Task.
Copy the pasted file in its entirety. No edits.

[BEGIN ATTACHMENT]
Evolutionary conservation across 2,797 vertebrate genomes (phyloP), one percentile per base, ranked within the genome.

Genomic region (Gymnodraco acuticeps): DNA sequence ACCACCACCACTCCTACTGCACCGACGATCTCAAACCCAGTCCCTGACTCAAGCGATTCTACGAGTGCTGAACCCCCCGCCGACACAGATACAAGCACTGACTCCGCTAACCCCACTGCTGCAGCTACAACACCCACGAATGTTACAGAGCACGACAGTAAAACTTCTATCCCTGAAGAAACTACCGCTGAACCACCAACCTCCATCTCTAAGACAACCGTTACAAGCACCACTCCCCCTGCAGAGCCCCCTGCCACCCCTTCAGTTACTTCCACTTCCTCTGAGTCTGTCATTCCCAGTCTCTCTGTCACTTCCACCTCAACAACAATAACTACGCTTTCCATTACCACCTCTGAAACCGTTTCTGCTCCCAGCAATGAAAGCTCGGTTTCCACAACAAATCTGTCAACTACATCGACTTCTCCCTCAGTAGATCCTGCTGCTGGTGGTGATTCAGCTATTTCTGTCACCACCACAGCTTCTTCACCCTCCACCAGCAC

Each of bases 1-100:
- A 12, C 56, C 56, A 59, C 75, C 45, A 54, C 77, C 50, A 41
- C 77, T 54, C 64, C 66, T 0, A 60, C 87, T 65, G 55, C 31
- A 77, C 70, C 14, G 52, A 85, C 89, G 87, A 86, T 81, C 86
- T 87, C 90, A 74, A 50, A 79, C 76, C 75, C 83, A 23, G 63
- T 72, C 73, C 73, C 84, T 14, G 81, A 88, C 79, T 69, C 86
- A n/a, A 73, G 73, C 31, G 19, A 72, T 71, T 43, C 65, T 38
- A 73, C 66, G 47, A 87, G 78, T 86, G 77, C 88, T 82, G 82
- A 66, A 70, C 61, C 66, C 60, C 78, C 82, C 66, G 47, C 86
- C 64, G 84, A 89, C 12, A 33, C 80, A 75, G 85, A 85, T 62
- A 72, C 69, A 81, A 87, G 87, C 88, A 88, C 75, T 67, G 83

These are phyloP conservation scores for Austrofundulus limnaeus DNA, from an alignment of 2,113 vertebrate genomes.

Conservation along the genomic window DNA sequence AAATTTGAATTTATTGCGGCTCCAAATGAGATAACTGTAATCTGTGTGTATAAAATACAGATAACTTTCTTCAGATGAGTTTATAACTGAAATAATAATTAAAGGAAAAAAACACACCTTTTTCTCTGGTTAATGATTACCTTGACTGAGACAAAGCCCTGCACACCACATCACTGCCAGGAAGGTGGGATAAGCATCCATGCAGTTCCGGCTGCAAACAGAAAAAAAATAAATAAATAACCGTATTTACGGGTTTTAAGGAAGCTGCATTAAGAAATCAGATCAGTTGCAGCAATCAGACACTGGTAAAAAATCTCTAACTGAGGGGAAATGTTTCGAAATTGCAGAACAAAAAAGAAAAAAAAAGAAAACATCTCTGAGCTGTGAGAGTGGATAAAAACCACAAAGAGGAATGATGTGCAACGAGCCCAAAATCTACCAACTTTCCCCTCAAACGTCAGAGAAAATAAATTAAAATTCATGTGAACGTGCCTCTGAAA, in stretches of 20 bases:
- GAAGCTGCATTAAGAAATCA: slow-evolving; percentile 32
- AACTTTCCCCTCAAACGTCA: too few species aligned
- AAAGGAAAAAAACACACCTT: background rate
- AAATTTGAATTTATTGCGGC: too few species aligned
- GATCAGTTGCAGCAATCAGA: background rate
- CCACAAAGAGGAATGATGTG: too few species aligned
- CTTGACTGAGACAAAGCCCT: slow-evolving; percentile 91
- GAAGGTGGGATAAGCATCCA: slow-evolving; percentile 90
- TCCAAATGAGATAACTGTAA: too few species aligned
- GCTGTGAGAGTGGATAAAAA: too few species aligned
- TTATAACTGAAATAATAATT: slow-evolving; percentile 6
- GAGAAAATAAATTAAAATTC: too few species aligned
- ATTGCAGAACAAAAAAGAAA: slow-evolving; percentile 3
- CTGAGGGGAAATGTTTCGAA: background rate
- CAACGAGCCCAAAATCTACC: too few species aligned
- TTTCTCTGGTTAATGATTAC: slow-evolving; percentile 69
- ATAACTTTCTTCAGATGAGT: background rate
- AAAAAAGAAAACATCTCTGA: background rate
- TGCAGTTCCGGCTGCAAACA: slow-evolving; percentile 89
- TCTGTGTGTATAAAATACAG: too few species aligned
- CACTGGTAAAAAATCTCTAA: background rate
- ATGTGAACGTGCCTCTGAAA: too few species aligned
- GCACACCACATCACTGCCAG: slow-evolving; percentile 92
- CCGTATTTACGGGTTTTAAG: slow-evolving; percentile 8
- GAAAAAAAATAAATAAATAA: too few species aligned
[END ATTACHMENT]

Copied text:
Evolutionary conservation across 2,797 vertebrate genomes (phyloP), one percentile per base, ranked within the genome.

Genomic region (Gymnodraco acuticeps): DNA sequence ACCACCACCACTCCTACTGCACCGACGATCTCAAACCCAGTCCCTGACTCAAGCGATTCTACGAGTGCTGAACCCCCCGCCGACACAGATACAAGCACTGACTCCGCTAACCCCACTGCTGCAGCTACAACACCCACGAATGTTACAGAGCACGACAGTAAAACTTCTATCCCTGAAGAAACTACCGCTGAACCACCAACCTCCATCTCTAAGACAACCGTTACAAGCACCACTCCCCCTGCAGAGCCCCCTGCCACCCCTTCAGTTACTTCCACTTCCTCTGAGTCTGTCATTCCCAGTCTCTCTGTCACTTCCACCTCAACAACAATAACTACGCTTTCCATTACCACCTCTGAAACCGTTTCTGCTCCCAGCAATGAAAGCTCGGTTTCCACAACAAATCTGTCAACTACATCGACTTCTCCCTCAGTAGATCCTGCTGCTGGTGGTGATTCAGCTATTTCTGTCACCACCACAGCTTCTTCACCCTCCACCAGCAC

Each of bases 1-100:
- A 12, C 56, C 56, A 59, C 75, C 45, A 54, C 77, C 50, A 41
- C 77, T 54, C 64, C 66, T 0, A 60, C 87, T 65, G 55, C 31
- A 77, C 70, C 14, G 52, A 85, C 89, G 87, A 86, T 81, C 86
- T 87, C 90, A 74, A 50, A 79, C 76, C 75, C 83, A 23, G 63
- T 72, C 73, C 73, C 84, T 14, G 81, A 88, C 79, T 69, C 86
- A n/a, A 73, G 73, C 31, G 19, A 72, T 71, T 43, C 65, T 38
- A 73, C 66, G 47, A 87, G 78, T 86, G 77, C 88, T 82, G 82
- A 66, A 70, C 61, C 66, C 60, C 78, C 82, C 66, G 47, C 86
- C 64, G 84, A 89, C 12, A 33, C 80, A 75, G 85, A 85, T 62
- A 72, C 69, A 81, A 87, G 87, C 88, A 88, C 75, T 67, G 83

These are phyloP conservation scores for Austrofundulus limnaeus DNA, from an alignment of 2,113 vertebrate genomes.

Conservation along the genomic window DNA sequence AAATTTGAATTTATTGCGGCTCCAAATGAGATAACTGTAATCTGTGTGTATAAAATACAGATAACTTTCTTCAGATGAGTTTATAACTGAAATAATAATTAAAGGAAAAAAACACACCTTTTTCTCTGGTTAATGATTACCTTGACTGAGACAAAGCCCTGCACACCACATCACTGCCAGGAAGGTGGGATAAGCATCCATGCAGTTCCGGCTGCAAACAGAAAAAAAATAAATAAATAACCGTATTTACGGGTTTTAAGGAAGCTGCATTAAGAAATCAGATCAGTTGCAGCAATCAGACACTGGTAAAAAATCTCTAACTGAGGGGAAATGTTTCGAAATTGCAGAACAAAAAAGAAAAAAAAAGAAAACATCTCTGAGCTGTGAGAGTGGATAAAAACCACAAAGAGGAATGATGTGCAACGAGCCCAAAATCTACCAACTTTCCCCTCAAACGTCAGAGAAAATAAATTAAAATTCATGTGAACGTGCCTCTGAAA, in stretches of 20 bases:
- GAAGCTGCATTAAGAAATCA: slow-evolving; percentile 32
- AACTTTCCCCTCAAACGTCA: too few species aligned
- AAAGGAAAAAAACACACCTT: background rate
- AAATTTGAATTTATTGCGGC: too few species aligned
- GATCAGTTGCAGCAATCAGA: background rate
- CCACAAAGAGGAATGATGTG: too few species aligned
- CTTGACTGAGACAAAGCCCT: slow-evolving; percentile 91
- GAAGGTGGGATAAGCATCCA: slow-evolving; percentile 90
- TCCAAATGAGATAACTGTAA: too few species aligned
- GCTGTGAGAGTGGATAAAAA: too few species aligned
- TTATAACTGAAATAATAATT: slow-evolving; percentile 6
- GAGAAAATAAATTAAAATTC: too few species aligned
- ATTGCAGAACAAAAAAGAAA: slow-evolving; percentile 3
- CTGAGGGGAAATGTTTCGAA: background rate
- CAACGAGCCCAAAATCTACC: too few species aligned
- TTTCTCTGGTTAATGATTAC: slow-evolving; percentile 69
- ATAACTTTCTTCAGATGAGT: background rate
- AAAAAAGAAAACATCTCTGA: background rate
- TGCAGTTCCGGCTGCAAACA: slow-evolving; percentile 89
- TCTGTGTGTATAAAATACAG: too few species aligned
- CACTGGTAAAAAATCTCTAA: background rate
- ATGTGAACGTGCCTCTGAAA: too few species aligned
- GCACACCACATCACTGCCAG: slow-evolving; percentile 92
- CCGTATTTACGGGTTTTAAG: slow-evolving; percentile 8
- GAAAAAAAATAAATAAATAA: too few species aligned